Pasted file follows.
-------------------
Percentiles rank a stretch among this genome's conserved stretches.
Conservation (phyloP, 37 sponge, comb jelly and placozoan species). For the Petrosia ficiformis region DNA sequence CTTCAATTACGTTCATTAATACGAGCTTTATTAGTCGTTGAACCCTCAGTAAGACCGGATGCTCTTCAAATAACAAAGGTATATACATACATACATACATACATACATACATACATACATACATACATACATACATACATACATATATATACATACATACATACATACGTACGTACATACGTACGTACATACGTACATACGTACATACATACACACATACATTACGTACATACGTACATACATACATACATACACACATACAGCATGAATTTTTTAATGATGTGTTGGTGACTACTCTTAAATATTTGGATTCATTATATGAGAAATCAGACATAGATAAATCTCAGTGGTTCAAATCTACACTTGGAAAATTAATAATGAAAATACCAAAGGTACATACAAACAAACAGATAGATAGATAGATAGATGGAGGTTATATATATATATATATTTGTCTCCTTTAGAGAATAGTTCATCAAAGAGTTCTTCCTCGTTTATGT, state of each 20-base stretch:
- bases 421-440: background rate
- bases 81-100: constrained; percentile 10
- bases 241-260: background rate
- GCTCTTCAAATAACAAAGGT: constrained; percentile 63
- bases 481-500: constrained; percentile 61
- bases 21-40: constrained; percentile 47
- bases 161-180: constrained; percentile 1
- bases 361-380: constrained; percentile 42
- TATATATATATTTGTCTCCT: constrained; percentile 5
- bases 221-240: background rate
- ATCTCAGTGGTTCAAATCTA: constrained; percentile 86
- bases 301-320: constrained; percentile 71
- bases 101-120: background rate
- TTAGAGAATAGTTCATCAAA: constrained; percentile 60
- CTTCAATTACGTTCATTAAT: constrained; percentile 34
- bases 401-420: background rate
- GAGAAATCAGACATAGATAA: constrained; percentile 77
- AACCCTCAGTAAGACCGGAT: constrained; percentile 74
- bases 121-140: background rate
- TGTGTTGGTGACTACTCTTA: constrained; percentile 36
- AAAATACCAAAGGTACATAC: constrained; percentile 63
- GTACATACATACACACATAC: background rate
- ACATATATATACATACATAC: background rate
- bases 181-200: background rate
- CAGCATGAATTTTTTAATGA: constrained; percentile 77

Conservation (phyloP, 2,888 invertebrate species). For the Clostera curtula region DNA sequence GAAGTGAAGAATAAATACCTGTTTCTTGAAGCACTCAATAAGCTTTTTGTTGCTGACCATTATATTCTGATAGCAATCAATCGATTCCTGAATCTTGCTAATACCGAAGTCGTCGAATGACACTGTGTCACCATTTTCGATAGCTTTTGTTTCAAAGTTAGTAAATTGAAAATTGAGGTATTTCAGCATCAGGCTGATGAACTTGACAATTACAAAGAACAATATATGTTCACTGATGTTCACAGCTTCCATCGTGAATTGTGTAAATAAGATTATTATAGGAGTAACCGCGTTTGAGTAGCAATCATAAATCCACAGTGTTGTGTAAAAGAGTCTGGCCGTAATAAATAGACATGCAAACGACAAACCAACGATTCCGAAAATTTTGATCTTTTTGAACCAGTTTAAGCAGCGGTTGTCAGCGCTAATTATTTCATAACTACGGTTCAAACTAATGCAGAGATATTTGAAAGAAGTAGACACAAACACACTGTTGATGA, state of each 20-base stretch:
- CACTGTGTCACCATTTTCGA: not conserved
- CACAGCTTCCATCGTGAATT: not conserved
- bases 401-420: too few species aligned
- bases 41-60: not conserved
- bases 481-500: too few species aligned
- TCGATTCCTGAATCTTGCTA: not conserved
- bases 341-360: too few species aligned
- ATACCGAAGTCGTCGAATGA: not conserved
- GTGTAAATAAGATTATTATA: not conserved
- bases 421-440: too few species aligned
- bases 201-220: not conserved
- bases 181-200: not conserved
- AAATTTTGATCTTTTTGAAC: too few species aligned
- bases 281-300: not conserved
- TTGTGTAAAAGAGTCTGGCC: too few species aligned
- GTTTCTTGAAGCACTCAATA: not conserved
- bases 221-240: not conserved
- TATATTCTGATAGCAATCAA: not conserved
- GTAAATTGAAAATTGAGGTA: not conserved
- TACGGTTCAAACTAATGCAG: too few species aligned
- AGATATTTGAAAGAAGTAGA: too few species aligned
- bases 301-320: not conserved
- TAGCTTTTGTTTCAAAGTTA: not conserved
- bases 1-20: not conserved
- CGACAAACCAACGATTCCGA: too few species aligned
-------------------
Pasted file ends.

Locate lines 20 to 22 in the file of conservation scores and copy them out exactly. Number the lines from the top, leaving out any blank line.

- AACCCTCAGTAAGACCGGAT: constrained; percentile 74
- bases 121-140: background rate
- TGTGTTGGTGACTACTCTTA: constrained; percentile 36